Clarification: These important decisions must be made in consultation with a mashpia/Rav and qualified doctor. Please do not use this forum as a basis for your healthcare decision.
I recently had an experience that I wish to share with my fellow Chassidim who are careful to fulfill the Rebbe’s instructions.
All expectant mothers who are careful to regularly see their care providers throughout their 9 months of pregnancy are familiar with the routine “fetal heart rate monitoring,” said to be one of the most important aspects of prenatal care.
Most care providers use a small handheld, cord-free device called a Doppler, which allows the care provider and the mother simultaneously to hear the baby’s heartbeat.
I was quite astonished to discover, in a book I was reading, that a Doppler actually functions using ultrasound technology!
I knew that the Rebbe was against routine ultrasound, so I have been careful to decline the offers of routine ultrasound testing, and only agreed to ultrasounds in cases of real medical need. However, it never occurred to me to decline a fetal heart check with a Doppler.
So I went to read “Healthy in Body, Mind and Spirit – Volume II,” written by Rabbi Sholom B. Wineberg and based on the teachings of the Rebbe on specific physical health issues and reproduction. This is what it brings up:
The Rebbe was against routine sonograms “Just to see the baby,” “Just to make sure everything is okay,” or “Just routine.”
The Rebbe only agreed to a sonogram if, as a result of the check up, specific action might be taken (if acceptable according to halacha and safe), and even then, only after a second opinion confirmed that a sonogram was necessary.
I did not feel that this clarified that issue for me, because I was still unsure: Was the Rebbe against ultrasound technology or the sonogram, the image that it produces?
So I called the Rebbe’s secretary, Rabbi Leibel Groner, who stated the above mentioned position in the Nshei Chabad Newsletter (Nissan 2001), to gain clarification.
Rabbi Groner’s answer was clear and without hesitation: The Rebbe was against the ultrasound technology, and therefore would also discourage the use of the Doppler.
(As an aside, I have learned that along with the Doppler, the fetal monitor that all labouring women are hooked up to as a matter of standard procedure when admitted to the hospital uses ultrasound technology in the same way.)
As a perfectly good alternative, an experienced practitioner should be able to use a fetoscope (a type of stethoscope designed for listening to the fetal heartbeat) instead of the Doppler during checkups.
Of course, the Rebbe does not need the support of science, but interestingly enough, a quick search on Google revealed a number of risks that science has discovered regarding the use of ultrasound during pregnancy…
I am grateful to Hashem that this information has helped me to better fulfill the Rebbe’s directive and hope you can benefit from it as well. I’ll conclude with the blessing the Rebbe would give to couples expecting a child: “May G-d grant that your entire pregnancy proceed to a normal and easy completion, and that healthy and viable offspring be born full term of a regular and easy birth.”
Response from Laurie Silberstein CM, MS, Certified Midwife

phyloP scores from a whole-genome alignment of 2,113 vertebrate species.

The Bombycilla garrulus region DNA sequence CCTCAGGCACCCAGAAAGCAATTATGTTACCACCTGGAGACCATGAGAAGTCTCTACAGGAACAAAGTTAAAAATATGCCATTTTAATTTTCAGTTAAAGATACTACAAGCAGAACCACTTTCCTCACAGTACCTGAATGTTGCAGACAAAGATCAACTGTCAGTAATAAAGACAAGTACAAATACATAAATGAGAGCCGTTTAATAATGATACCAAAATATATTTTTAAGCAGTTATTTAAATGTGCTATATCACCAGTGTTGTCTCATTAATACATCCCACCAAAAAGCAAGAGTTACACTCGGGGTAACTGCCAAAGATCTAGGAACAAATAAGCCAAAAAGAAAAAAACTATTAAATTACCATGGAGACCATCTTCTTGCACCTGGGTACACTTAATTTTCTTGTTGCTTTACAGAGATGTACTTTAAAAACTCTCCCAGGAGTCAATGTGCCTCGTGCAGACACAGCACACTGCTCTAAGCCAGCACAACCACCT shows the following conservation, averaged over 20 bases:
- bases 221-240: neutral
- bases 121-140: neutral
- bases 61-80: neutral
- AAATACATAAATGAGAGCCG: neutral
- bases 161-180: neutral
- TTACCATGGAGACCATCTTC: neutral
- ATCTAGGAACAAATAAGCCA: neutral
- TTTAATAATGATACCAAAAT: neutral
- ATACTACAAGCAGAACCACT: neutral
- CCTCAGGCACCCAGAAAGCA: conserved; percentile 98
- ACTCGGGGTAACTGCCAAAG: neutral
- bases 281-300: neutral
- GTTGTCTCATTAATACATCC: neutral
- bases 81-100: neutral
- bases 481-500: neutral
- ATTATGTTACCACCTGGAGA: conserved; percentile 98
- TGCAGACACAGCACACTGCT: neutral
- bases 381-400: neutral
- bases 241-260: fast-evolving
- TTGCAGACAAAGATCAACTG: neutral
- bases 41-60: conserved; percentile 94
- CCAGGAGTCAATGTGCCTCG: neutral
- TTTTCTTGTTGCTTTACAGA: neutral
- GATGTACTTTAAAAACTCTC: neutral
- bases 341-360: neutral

Clinical Systems Analyst – Stork, Clin Doc
Ultrasounds done is pregnancy can be beneficial. Understand the tests and reasons.
The 2nd trimester anatomy scan done by a trained sonographer and read by a maternal-fetal medicine physician can pick up problems and save lives.
Scans done in the office of your provider, are less beneficial as they depend on the skill of the individual and the accuracy of the machine. Most provider’s training on performing ultrasounds is limited, learned on the job.
Many providers do ultrasounds frequently to increase the billing of that visit. Always ask what the ultrasound is for, who is performing it, who is reading it, and what they want to learn from it.
Targeted ultrasounds for sound medical reason can be very beneficial to you and your baby. Fetal surgery, done during the pregnancy is an expanding field. Knowing a baby has a medical problem, such as cardiac defect (heart problem), and having the baby born in a hospital with a level 3 neonatal intensive care unit, experienced in dealing with the specific issue can save lives and reduce complications.
The ultrasound done at the end of pregnancy – known as the BPP, biophysical profile can save lives. It gives an indication of how the baby is doing by looking at the fluid around the baby, the baby’s movements, the placenta, along with monitoring of the heart. This gives an indication is the pregnancy can continue or if the patient needs to be delivered. This is helpful in many situations, such as uncertain dating or postdates (after the due date).
Be wary if an ultrasound is done every visit, especially in a low risk pregnancy. This may be to increase the reimbursement from the insurance company.
If a high risk pregnancy, ask if that specific ultrasound is really necessary. Some high risk MD’s use the ultrasound to check the heart rate routinely instead of the doppler.
Yes, midwives are trained to use fetoscopes and to use intermittent fetal monitoring during labor. Most physicians are not trained to do this, most labor and delivery units prefer the continuous fetal monitoring as they perceive a reduced medical -legal liability from having the continuous record and the ease of the nurse’s work to have the “strip” to document from.
Be an informed patient, understand the tests and the reasons and ask questions.
B Sha’a Tova.
— Chayenka Silberstein